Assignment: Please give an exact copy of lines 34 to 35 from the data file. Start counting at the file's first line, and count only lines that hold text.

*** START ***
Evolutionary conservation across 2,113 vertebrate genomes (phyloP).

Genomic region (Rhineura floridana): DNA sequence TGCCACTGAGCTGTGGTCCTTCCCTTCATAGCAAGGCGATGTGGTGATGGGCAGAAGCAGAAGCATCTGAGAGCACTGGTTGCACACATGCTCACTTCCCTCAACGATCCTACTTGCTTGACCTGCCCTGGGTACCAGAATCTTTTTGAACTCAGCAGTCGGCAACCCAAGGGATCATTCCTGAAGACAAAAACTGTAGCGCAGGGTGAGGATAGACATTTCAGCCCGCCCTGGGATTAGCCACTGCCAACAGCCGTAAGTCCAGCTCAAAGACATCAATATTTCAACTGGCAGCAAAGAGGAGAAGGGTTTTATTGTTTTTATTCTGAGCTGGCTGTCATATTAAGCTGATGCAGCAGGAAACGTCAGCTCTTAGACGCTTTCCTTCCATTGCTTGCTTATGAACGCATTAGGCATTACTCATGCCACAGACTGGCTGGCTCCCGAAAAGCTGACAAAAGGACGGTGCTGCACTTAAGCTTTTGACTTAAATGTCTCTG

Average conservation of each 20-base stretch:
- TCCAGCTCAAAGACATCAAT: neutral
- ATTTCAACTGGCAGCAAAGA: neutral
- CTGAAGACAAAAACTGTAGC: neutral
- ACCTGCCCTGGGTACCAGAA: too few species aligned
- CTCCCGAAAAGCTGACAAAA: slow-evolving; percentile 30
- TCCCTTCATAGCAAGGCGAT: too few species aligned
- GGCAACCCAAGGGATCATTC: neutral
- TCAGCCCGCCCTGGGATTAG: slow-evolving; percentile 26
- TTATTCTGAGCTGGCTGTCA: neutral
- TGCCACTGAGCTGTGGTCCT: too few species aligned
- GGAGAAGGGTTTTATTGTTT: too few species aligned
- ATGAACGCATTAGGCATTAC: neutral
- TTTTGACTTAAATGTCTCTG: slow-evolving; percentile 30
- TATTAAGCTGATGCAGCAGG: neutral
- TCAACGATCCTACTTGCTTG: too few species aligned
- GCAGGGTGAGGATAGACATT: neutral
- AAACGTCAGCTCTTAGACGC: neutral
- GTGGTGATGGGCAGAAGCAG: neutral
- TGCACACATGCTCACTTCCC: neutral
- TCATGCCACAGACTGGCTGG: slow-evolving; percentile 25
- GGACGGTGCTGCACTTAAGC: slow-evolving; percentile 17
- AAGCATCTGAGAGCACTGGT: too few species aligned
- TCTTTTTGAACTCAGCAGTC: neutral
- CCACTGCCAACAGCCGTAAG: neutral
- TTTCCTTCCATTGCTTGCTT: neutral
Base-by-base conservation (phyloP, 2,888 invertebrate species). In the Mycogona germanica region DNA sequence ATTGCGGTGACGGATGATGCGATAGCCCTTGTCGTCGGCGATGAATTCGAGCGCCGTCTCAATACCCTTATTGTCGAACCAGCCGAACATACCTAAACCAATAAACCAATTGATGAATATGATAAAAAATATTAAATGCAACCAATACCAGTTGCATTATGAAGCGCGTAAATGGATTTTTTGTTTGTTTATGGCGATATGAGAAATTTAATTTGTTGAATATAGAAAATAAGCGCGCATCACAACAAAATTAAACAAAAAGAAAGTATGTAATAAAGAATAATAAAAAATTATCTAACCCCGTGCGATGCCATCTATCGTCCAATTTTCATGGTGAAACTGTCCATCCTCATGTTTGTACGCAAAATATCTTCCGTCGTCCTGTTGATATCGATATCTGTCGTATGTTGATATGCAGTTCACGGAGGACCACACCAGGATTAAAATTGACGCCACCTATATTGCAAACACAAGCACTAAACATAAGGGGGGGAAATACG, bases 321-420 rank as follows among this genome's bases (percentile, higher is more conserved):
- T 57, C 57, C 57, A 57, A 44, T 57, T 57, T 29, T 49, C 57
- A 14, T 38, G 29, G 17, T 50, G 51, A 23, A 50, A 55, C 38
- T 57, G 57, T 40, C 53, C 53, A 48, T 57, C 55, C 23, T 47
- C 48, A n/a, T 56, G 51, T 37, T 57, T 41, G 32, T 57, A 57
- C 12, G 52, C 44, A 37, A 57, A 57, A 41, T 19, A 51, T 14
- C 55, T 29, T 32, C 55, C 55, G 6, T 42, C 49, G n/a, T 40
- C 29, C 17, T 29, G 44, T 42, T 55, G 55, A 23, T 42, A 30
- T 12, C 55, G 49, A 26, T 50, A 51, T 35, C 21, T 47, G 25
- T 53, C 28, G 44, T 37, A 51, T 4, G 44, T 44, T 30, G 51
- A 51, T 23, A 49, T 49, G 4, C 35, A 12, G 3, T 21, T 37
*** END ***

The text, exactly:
- C 12, G 52, C 44, A 37, A 57, A 57, A 41, T 19, A 51, T 14
- C 55, T 29, T 32, C 55, C 55, G 6, T 42, C 49, G n/a, T 40